Grief is something we will all encounter. As inevitable as, well, death. At some point in our lives all of us will lose someone close to us. A parent. A beloved friend. A partner. Usually it happens a bit later in life – in our 40s or 50s. By then we’ve built a life of our own and know ourselves pretty well. Much of our life has been defined.

But if it happens before we’re 30, it’s a whole different ball game.

Before 30, we’re still discovering who we are. Our character is still being shaped. We are much more dependent on our parents than we will be in later life. Most of life’s big decisions, experiences and commitments are still ahead of us.

On 29 April 2000 I was only 23. I got a phone call from my Dad early in the morning:

“Your mother’s passed away.”

I didn’t know what to do. What to say. How to behave. There was suddenly this big gaping hole in my life which nothing would ever be able to fill. There were questions I still wanted to ask. Questions only she could answer. Advice only my Mum could give me.

And suddenly it was gone.

She would never see me get married. Never see any future grandchildren. She’d never get to see me become the man she knew I would become.

Then there were the other little things. The special mother-son relationship we had. She’d never give me a hug and a smile ever again. We’d never sit and watch TV together and laugh in the same places again. My soul knew this without me thinking. And I felt empty.

Nothing can prepare you for grief. No words can describe the mixture of emptiness, emotion and numbness which comes over you. From experience, I can however say this. Grief is not the end. There is an exit door. A sun rising over the brow of the hill.

But, ironically, it only comes if we let go of grief.

For years, I let the loss of my Mum define my entire identity. My life revolved around it. I was afraid to move on, grow up, become a different person. I didn’t want to stop being the person I was when she died. In case I forgot her. Or did something which upset her.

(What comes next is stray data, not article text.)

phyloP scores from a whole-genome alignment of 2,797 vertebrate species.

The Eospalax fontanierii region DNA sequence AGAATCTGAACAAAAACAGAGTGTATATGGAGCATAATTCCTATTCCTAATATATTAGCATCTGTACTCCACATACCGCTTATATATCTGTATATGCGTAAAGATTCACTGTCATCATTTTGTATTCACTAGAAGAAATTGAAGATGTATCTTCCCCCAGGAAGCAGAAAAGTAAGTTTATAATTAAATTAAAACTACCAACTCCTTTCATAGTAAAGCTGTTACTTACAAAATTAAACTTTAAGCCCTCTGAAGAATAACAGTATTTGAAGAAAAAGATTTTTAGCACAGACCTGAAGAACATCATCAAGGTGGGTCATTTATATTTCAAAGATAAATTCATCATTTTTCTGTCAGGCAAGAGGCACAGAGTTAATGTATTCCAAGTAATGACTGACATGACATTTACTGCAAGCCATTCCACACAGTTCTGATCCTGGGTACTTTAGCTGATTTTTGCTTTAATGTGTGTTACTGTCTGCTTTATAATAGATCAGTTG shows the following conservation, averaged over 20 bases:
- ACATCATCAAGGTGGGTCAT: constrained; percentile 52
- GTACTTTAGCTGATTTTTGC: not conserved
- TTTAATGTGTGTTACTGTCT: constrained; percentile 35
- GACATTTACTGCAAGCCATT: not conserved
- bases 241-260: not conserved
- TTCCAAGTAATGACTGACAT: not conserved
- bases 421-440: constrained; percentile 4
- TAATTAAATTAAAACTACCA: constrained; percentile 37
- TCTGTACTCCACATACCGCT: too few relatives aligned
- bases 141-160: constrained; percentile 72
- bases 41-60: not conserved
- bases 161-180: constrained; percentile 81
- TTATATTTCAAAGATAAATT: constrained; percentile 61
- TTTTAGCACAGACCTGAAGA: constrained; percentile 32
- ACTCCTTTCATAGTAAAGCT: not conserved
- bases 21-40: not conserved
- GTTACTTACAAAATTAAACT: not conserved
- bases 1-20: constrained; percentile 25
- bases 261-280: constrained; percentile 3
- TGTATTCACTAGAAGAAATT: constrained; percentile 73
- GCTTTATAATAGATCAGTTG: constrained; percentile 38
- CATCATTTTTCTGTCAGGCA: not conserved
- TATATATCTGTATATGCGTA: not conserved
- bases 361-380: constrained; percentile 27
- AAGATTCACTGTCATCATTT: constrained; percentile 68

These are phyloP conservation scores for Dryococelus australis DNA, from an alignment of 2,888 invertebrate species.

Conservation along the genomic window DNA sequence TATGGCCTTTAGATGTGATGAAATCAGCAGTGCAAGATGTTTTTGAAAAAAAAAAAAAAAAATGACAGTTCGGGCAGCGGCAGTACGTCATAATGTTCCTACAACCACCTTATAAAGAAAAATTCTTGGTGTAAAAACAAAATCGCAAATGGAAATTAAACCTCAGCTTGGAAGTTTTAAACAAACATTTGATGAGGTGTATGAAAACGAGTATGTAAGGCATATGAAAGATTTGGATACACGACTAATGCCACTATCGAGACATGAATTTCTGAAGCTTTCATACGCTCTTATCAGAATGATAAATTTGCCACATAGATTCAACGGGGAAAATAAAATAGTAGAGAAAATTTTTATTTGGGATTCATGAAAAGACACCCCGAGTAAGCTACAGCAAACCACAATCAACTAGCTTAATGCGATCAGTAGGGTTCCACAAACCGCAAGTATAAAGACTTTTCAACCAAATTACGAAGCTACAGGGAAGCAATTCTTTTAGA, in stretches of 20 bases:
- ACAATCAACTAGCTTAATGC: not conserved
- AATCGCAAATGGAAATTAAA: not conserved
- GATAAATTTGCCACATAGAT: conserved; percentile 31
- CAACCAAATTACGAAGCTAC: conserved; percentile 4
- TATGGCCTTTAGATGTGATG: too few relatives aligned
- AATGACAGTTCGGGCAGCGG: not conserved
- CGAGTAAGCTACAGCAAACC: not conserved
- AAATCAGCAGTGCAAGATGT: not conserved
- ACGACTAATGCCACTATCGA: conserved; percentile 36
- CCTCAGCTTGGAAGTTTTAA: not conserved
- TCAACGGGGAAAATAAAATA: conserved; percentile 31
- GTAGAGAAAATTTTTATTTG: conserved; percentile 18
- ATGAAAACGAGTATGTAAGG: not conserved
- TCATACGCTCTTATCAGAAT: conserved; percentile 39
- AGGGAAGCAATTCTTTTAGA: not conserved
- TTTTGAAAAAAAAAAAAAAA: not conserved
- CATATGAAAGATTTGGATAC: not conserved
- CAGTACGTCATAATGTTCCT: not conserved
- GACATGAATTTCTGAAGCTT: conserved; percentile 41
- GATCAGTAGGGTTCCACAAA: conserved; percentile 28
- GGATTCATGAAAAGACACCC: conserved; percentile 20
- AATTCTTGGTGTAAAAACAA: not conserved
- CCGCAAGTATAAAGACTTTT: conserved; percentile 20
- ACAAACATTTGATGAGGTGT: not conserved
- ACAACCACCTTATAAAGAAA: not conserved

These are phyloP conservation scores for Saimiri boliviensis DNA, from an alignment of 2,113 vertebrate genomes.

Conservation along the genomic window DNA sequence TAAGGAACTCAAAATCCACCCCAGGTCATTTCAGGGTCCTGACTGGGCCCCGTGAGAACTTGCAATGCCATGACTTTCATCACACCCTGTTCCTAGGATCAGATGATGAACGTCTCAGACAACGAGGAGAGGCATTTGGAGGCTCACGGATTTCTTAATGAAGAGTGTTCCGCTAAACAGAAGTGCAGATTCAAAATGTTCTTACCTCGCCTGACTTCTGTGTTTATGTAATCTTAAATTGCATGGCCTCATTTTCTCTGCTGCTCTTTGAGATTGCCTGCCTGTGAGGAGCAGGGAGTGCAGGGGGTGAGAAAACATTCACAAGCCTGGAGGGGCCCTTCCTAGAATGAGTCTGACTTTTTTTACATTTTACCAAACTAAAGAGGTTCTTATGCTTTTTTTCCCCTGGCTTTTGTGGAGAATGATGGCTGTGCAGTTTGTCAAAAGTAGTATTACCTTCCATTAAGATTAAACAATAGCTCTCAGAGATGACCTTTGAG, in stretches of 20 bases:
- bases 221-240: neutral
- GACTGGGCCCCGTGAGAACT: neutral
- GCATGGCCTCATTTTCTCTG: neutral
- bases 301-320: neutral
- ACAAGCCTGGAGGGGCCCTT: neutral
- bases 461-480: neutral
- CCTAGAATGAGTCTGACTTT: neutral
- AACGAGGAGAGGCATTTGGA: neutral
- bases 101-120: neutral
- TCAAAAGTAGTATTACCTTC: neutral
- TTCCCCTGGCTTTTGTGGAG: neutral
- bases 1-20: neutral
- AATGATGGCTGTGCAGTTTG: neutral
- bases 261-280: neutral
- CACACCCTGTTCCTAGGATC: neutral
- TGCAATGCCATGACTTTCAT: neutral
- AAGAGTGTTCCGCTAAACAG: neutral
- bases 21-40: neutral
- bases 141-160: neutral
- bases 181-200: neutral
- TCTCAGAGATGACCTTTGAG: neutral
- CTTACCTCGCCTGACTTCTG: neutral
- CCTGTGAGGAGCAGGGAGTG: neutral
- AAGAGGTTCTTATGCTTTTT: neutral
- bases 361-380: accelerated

Now of course, it is right to grieve. And in many ways, it does define us for a season. But it must only be a season. There comes a time to move on.

To open the door to a new tomorrow. Allow ourselves to imagine a different story for our lives. Not to forget our loved ones. But to say goodbye.

I did this by writing a goodbye letter to my Mum. In it, I told her how my life was, what I was doing. I told her I loved her, I always would and would never forget her. I told her she was an important part of my life and always would be, and I would always remember her and our times together with joy.

But toward the end, I said I needed to move on. To get on with my life. To have the courage to move forward. To become the man she always knew I would be, but which I never even knew existed. And as I said goodbye and surrendered the past, I found a new beginning.

I discovered hope. Free from the shackles of grief, the scales fell from my eyes. I saw God begin to use my suffering for good. Losing my Mum has, in many ways, been the catalyst for transformation.

Becoming more independent.
Discovering my true identity.
Going deeper with the divine.
Telling a better story with my life.

God used grief to transform me. But only when I gave my grief to him. When I said goodbye.

So whenever you experience grief, take time to grieve properly.

There is a time to grieve, a time to mourn. But, when the time is right, there is also a time to say goodbye.

Image by Christopher Bruno via stock.xchng.


Written by James Prescott // Follow James on  Twitter //  James\' Website

James Prescott is a writer & creative from Sutton, near London. He regularly blogs exploring how we find divine hope in the messy journey of life. He also guest posts for various other blogs. He loves reading, encouraging and watching movies.

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